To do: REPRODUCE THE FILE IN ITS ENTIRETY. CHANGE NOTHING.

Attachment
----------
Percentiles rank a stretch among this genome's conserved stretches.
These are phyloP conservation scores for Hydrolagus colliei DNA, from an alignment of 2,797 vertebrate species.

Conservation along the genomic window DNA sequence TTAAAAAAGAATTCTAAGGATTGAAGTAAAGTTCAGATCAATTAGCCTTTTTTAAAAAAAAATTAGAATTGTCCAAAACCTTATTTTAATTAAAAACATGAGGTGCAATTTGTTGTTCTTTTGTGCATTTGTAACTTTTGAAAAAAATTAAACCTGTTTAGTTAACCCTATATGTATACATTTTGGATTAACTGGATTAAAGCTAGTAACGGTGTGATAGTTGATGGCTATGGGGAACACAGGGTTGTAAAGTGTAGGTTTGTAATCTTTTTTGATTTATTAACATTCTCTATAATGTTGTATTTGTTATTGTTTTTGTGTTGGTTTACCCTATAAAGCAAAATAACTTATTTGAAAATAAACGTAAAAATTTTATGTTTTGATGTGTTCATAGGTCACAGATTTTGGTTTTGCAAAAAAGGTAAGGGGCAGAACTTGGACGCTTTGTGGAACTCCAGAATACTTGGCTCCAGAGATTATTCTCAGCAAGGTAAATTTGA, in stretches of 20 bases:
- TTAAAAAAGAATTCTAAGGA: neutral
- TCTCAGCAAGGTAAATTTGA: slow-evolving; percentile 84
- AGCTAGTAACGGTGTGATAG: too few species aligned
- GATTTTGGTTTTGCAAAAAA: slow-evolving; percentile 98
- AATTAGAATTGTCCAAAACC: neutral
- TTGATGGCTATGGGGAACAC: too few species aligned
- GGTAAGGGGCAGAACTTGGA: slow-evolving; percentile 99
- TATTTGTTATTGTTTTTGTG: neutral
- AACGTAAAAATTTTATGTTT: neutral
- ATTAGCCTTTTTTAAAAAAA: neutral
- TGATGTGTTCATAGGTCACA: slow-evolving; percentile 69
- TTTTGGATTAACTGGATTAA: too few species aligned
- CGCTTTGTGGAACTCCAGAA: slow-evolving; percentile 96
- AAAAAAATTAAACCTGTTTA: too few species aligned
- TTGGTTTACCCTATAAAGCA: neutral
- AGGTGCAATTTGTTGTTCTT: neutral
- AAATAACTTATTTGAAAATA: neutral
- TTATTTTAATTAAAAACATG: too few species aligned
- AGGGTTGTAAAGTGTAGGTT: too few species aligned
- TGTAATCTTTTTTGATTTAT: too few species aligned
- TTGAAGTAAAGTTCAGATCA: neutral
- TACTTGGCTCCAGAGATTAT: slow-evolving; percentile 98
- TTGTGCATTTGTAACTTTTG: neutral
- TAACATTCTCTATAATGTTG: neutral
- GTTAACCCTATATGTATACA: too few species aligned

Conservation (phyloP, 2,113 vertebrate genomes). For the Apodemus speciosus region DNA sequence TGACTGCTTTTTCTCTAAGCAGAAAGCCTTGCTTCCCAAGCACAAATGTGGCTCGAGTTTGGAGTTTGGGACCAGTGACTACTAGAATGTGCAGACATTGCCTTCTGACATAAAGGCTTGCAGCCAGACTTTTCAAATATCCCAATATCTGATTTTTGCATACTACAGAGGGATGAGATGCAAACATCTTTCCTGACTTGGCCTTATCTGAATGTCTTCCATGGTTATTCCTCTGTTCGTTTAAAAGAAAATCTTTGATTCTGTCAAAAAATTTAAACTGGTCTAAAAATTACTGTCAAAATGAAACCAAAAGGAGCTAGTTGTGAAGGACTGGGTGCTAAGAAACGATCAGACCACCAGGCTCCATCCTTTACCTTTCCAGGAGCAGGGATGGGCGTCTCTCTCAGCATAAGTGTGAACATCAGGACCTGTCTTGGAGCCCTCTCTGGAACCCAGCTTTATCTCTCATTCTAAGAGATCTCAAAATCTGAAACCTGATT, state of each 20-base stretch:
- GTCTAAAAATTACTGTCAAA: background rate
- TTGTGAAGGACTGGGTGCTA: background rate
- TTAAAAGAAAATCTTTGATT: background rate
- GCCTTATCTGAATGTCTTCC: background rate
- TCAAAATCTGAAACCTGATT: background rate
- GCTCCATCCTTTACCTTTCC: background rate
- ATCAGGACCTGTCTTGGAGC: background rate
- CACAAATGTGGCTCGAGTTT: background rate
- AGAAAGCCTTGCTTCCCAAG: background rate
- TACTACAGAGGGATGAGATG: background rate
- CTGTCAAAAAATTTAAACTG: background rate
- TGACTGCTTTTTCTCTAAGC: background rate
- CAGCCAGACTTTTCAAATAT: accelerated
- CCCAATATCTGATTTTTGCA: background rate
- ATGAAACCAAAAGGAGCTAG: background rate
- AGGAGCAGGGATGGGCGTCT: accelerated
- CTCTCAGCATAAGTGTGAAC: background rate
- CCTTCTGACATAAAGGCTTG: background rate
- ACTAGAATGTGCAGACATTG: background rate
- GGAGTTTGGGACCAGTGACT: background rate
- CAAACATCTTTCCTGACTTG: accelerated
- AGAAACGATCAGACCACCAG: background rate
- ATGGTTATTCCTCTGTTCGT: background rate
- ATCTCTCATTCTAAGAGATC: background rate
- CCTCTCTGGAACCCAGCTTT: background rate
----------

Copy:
Percentiles rank a stretch among this genome's conserved stretches.
These are phyloP conservation scores for Hydrolagus colliei DNA, from an alignment of 2,797 vertebrate species.

Conservation along the genomic window DNA sequence TTAAAAAAGAATTCTAAGGATTGAAGTAAAGTTCAGATCAATTAGCCTTTTTTAAAAAAAAATTAGAATTGTCCAAAACCTTATTTTAATTAAAAACATGAGGTGCAATTTGTTGTTCTTTTGTGCATTTGTAACTTTTGAAAAAAATTAAACCTGTTTAGTTAACCCTATATGTATACATTTTGGATTAACTGGATTAAAGCTAGTAACGGTGTGATAGTTGATGGCTATGGGGAACACAGGGTTGTAAAGTGTAGGTTTGTAATCTTTTTTGATTTATTAACATTCTCTATAATGTTGTATTTGTTATTGTTTTTGTGTTGGTTTACCCTATAAAGCAAAATAACTTATTTGAAAATAAACGTAAAAATTTTATGTTTTGATGTGTTCATAGGTCACAGATTTTGGTTTTGCAAAAAAGGTAAGGGGCAGAACTTGGACGCTTTGTGGAACTCCAGAATACTTGGCTCCAGAGATTATTCTCAGCAAGGTAAATTTGA, in stretches of 20 bases:
- TTAAAAAAGAATTCTAAGGA: neutral
- TCTCAGCAAGGTAAATTTGA: slow-evolving; percentile 84
- AGCTAGTAACGGTGTGATAG: too few species aligned
- GATTTTGGTTTTGCAAAAAA: slow-evolving; percentile 98
- AATTAGAATTGTCCAAAACC: neutral
- TTGATGGCTATGGGGAACAC: too few species aligned
- GGTAAGGGGCAGAACTTGGA: slow-evolving; percentile 99
- TATTTGTTATTGTTTTTGTG: neutral
- AACGTAAAAATTTTATGTTT: neutral
- ATTAGCCTTTTTTAAAAAAA: neutral
- TGATGTGTTCATAGGTCACA: slow-evolving; percentile 69
- TTTTGGATTAACTGGATTAA: too few species aligned
- CGCTTTGTGGAACTCCAGAA: slow-evolving; percentile 96
- AAAAAAATTAAACCTGTTTA: too few species aligned
- TTGGTTTACCCTATAAAGCA: neutral
- AGGTGCAATTTGTTGTTCTT: neutral
- AAATAACTTATTTGAAAATA: neutral
- TTATTTTAATTAAAAACATG: too few species aligned
- AGGGTTGTAAAGTGTAGGTT: too few species aligned
- TGTAATCTTTTTTGATTTAT: too few species aligned
- TTGAAGTAAAGTTCAGATCA: neutral
- TACTTGGCTCCAGAGATTAT: slow-evolving; percentile 98
- TTGTGCATTTGTAACTTTTG: neutral
- TAACATTCTCTATAATGTTG: neutral
- GTTAACCCTATATGTATACA: too few species aligned

Conservation (phyloP, 2,113 vertebrate genomes). For the Apodemus speciosus region DNA sequence TGACTGCTTTTTCTCTAAGCAGAAAGCCTTGCTTCCCAAGCACAAATGTGGCTCGAGTTTGGAGTTTGGGACCAGTGACTACTAGAATGTGCAGACATTGCCTTCTGACATAAAGGCTTGCAGCCAGACTTTTCAAATATCCCAATATCTGATTTTTGCATACTACAGAGGGATGAGATGCAAACATCTTTCCTGACTTGGCCTTATCTGAATGTCTTCCATGGTTATTCCTCTGTTCGTTTAAAAGAAAATCTTTGATTCTGTCAAAAAATTTAAACTGGTCTAAAAATTACTGTCAAAATGAAACCAAAAGGAGCTAGTTGTGAAGGACTGGGTGCTAAGAAACGATCAGACCACCAGGCTCCATCCTTTACCTTTCCAGGAGCAGGGATGGGCGTCTCTCTCAGCATAAGTGTGAACATCAGGACCTGTCTTGGAGCCCTCTCTGGAACCCAGCTTTATCTCTCATTCTAAGAGATCTCAAAATCTGAAACCTGATT, state of each 20-base stretch:
- GTCTAAAAATTACTGTCAAA: background rate
- TTGTGAAGGACTGGGTGCTA: background rate
- TTAAAAGAAAATCTTTGATT: background rate
- GCCTTATCTGAATGTCTTCC: background rate
- TCAAAATCTGAAACCTGATT: background rate
- GCTCCATCCTTTACCTTTCC: background rate
- ATCAGGACCTGTCTTGGAGC: background rate
- CACAAATGTGGCTCGAGTTT: background rate
- AGAAAGCCTTGCTTCCCAAG: background rate
- TACTACAGAGGGATGAGATG: background rate
- CTGTCAAAAAATTTAAACTG: background rate
- TGACTGCTTTTTCTCTAAGC: background rate
- CAGCCAGACTTTTCAAATAT: accelerated
- CCCAATATCTGATTTTTGCA: background rate
- ATGAAACCAAAAGGAGCTAG: background rate
- AGGAGCAGGGATGGGCGTCT: accelerated
- CTCTCAGCATAAGTGTGAAC: background rate
- CCTTCTGACATAAAGGCTTG: background rate
- ACTAGAATGTGCAGACATTG: background rate
- GGAGTTTGGGACCAGTGACT: background rate
- CAAACATCTTTCCTGACTTG: accelerated
- AGAAACGATCAGACCACCAG: background rate
- ATGGTTATTCCTCTGTTCGT: background rate
- ATCTCTCATTCTAAGAGATC: background rate
- CCTCTCTGGAACCCAGCTTT: background rate